The marabout (a burial place of a holyman) of Sidi Jemour was used for the Anchorhead (Toshi Station) and Mos Eisley Outskirts scenes. The famous "Lost Biggs Scenes" were delved into by that famous Lucasfilm archaeologist and adventurer Dr David West Reynolds (I'm sorry that it couldn't be Dr Indianna Jones) in Star Wars Insider #35.

Sidi Jemour was visible for a short time in both the original 1976 release and the 20th anniversary Special Editions. The only screen appearance of Sidi Jemour is when Luke's landspeeder flashes past the right-hand side of the building as he enters Mos Eisley with Ben and the droids. Though the Toshi Station footage was eventually cut from the theatrical release (and sadly never included in A New Hope SE) the scenes can be found on LucasArts' Behind the Magic CD-ROM.

From our first sighting of it from the corniche track we could see that things had changed. Twenty years of growth had transported it from an arid desert to a verdant jungle. But what else would differ?

Compare these pictures:

"Something made her look up, tired eyes squinting into the distance. The sound suddenly leaped in volume as a shining rectangular shape came roaring around a far corner. Her eyes popped as the vehicle bore down on her, showing no signs of altering its path. She had to scramble to get out of its way.

Panting and waving an angry fist after the landspeeder, she raised her voice over the sound if its passage. 'Won't you kids ever learn to slow down!'"

As you can see the main complex and the right hand domed side building is separated by one of the roads that leads to Mos Eisley. (Here I can tell you that it actually leads to more palms and scrub.) The jazzed up Special Edition picture still matches up closely with the top right photo (from Geographic Star Wars Sites in Tunisia). The side building in the top picture was also seen when Luke visited Toshi Station. The only surviving evidence of this scene is in the occasional still (see right) and George Lucas' original novel:

Aside from missing vaporators and power droids, and extra palm trees the marabout hadn't changed much since 1976. Much of this continuity is due to the remoteness of the site and the nature of the buildings. And what of that famous balcony where Biggs made his farewell to Luke? Sadly with the tide in we couldn't get down onto the beach to get the right camera angle but the shots we took we worth it. Had it changed much? Look below and judge for yourself...

By the time we reached Sidi Jemour the sun had nearly set competely and we had to limit our visit to 10 minutes exploring. Because the marabout was empty and we were being watched by a large dog I imagined that Fixer had shut up shop for the night and left his trusty hound to watch over the place (and why not?). Sadly we only got time for one more photo and some video footage before the sun set and we couldn't see our hands in front of our face.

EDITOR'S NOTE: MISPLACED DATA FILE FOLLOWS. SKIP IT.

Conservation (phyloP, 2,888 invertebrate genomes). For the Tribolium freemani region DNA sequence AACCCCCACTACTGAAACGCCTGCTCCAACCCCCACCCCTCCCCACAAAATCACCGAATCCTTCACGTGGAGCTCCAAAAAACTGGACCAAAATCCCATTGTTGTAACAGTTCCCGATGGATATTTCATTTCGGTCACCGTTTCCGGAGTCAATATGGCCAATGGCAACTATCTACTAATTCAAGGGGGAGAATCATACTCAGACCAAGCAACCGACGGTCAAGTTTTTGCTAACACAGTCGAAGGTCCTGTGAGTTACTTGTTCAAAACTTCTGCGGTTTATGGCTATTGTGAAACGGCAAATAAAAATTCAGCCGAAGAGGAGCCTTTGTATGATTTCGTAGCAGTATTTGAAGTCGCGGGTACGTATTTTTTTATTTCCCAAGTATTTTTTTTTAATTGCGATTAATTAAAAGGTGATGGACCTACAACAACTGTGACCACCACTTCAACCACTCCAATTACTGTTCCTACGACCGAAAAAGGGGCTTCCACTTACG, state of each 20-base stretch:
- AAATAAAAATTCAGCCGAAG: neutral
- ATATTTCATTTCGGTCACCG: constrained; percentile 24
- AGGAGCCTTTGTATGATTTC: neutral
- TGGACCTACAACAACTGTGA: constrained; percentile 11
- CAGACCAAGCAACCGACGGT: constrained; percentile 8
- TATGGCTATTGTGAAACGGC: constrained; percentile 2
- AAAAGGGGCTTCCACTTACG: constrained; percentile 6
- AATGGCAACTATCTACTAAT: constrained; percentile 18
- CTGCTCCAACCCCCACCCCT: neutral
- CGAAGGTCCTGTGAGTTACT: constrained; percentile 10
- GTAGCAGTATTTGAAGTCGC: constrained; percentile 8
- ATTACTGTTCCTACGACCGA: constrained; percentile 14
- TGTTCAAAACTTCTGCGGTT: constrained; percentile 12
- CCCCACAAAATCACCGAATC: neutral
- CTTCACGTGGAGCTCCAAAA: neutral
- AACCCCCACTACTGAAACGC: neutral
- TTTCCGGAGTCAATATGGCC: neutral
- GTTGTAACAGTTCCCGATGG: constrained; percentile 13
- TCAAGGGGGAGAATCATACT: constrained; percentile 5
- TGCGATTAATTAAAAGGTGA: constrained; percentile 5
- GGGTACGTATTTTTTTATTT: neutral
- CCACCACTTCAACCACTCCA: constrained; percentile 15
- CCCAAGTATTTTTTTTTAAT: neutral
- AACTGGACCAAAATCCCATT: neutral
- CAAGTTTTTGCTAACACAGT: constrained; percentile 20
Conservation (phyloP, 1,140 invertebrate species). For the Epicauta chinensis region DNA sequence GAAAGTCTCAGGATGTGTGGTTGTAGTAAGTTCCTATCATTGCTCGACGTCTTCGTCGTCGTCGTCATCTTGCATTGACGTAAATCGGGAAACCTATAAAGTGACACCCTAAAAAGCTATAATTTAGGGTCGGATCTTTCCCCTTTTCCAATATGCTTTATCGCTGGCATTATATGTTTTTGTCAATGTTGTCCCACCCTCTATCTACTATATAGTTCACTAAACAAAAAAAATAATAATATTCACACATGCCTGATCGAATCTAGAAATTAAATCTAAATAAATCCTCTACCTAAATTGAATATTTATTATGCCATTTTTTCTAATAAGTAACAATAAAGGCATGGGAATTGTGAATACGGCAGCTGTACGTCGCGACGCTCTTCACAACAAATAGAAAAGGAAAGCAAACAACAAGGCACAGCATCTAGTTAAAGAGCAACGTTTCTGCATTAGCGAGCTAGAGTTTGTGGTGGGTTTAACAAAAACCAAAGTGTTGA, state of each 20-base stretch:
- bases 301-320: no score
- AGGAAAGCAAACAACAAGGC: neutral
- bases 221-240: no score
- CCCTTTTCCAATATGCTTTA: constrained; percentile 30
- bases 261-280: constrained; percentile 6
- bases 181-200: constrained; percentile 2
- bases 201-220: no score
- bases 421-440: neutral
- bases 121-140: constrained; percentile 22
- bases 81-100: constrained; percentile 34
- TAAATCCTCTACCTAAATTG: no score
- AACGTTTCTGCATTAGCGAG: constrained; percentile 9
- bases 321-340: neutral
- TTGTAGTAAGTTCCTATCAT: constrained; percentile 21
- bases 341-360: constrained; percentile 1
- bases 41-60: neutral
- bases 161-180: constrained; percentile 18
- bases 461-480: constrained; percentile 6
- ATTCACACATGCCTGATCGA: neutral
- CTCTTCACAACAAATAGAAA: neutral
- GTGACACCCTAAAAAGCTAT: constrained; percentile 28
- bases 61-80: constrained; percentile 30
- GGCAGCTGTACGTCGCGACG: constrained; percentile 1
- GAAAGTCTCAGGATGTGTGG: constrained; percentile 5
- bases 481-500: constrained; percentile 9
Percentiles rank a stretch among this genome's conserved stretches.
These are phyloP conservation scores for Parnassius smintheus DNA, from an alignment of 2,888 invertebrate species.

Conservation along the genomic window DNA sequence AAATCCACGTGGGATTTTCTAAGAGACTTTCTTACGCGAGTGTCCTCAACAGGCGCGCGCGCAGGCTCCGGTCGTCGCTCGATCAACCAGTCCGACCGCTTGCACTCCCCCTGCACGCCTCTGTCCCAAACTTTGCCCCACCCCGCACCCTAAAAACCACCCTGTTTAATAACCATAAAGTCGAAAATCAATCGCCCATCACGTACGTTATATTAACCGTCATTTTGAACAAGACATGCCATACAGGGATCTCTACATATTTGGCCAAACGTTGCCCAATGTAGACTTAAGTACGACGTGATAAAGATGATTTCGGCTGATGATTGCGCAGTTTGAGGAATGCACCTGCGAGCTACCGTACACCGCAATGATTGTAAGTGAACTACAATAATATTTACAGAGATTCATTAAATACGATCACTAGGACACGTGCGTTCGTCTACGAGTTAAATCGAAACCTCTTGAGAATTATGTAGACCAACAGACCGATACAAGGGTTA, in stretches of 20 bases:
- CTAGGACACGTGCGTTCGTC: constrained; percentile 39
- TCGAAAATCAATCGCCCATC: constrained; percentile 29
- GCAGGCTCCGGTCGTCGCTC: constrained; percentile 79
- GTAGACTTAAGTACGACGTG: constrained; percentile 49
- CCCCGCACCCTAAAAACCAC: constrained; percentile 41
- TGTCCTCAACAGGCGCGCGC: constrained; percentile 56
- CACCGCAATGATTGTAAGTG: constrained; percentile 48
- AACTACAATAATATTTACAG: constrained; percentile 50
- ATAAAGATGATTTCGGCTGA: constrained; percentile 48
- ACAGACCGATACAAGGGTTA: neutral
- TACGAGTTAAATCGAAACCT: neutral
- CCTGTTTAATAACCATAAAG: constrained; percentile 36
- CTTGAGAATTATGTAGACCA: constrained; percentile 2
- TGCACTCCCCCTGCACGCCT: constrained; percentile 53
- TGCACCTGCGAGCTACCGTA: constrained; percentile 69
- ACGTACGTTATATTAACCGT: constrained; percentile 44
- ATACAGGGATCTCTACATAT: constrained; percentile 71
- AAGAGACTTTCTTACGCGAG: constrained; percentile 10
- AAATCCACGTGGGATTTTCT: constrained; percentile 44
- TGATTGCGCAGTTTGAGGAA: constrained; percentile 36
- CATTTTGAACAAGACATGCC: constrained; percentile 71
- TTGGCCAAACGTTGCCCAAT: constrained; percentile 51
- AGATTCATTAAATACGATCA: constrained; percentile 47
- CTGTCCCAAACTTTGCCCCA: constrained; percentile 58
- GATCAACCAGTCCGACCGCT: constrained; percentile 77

Our biggest priority at this point was getting off the coast road and into Houmt Souk, the islands main town, to find a hotel. All my planning hadn't taken into account flooding and we found ourselves cut off from the main airport road (and safety). Deciding that it would be wiser to head back down to Ajim, a mere 17 km down a dark sandy track, rather than risk getting stuck in the mud we turned around. Roaring down the palm-lined track we eventually came upon another car. Flashing my headlights to get their attention they stopped to see what we wanted. On foot I approached to find that it was the taxi that had pulled up to Ben's house as we'd left it. Star Wars fans they were not, but a friendly group of German tourists who were happy to help us out. Translating the taxi drivers instruction they told us that it was safe to carry on the road and to drive slowly across the flooded section.

Fifteen minutes later saw us back with the Germans, explaining that the road was flooded for at least 300 metres. The taxi driver scoffed at this so we followed him back to the high tide line (!). To our pleasure he deemed the road impassable and led us off another track, only to stop 20 metres later because it too was flooded.

By this time we were all beginning to get worried. I mean, what if a wandering Krayt dragon had found us? They're nocturnal predators, don't you know? The others didn't share my fears, but my wife gave me a sypathetic giggle. (Either that or she was beginning to crack up.) And it was back off down the road to Sidi Jemour again. There the taxi driver asked the young boy who took care of the place for help. In a flash he was off on his 50cc moped; roaring down the lane without a helmet and a headlight that a birthday candle could outshine. This boy rocked - he was setting a terrific pace that would have shown Biggs, Fixer and Luke a thing or two. Hell, even Sebulba would have thrown in the towel if faced with racing this kid!! Ten minutes later we were back on tarmac and being given a guided tour of Houmt Souk at night.

We quickly found a cheap and comfortable hotel for the night. After a bath and a bite to eat we settled down. Just before we dozed off we recounted the day and the problems we'd had. I'll admit that we came very close to giving the trip up in favour the comfort of our resort. However we both agreed to wait until the morning and see what Ajim brought us.

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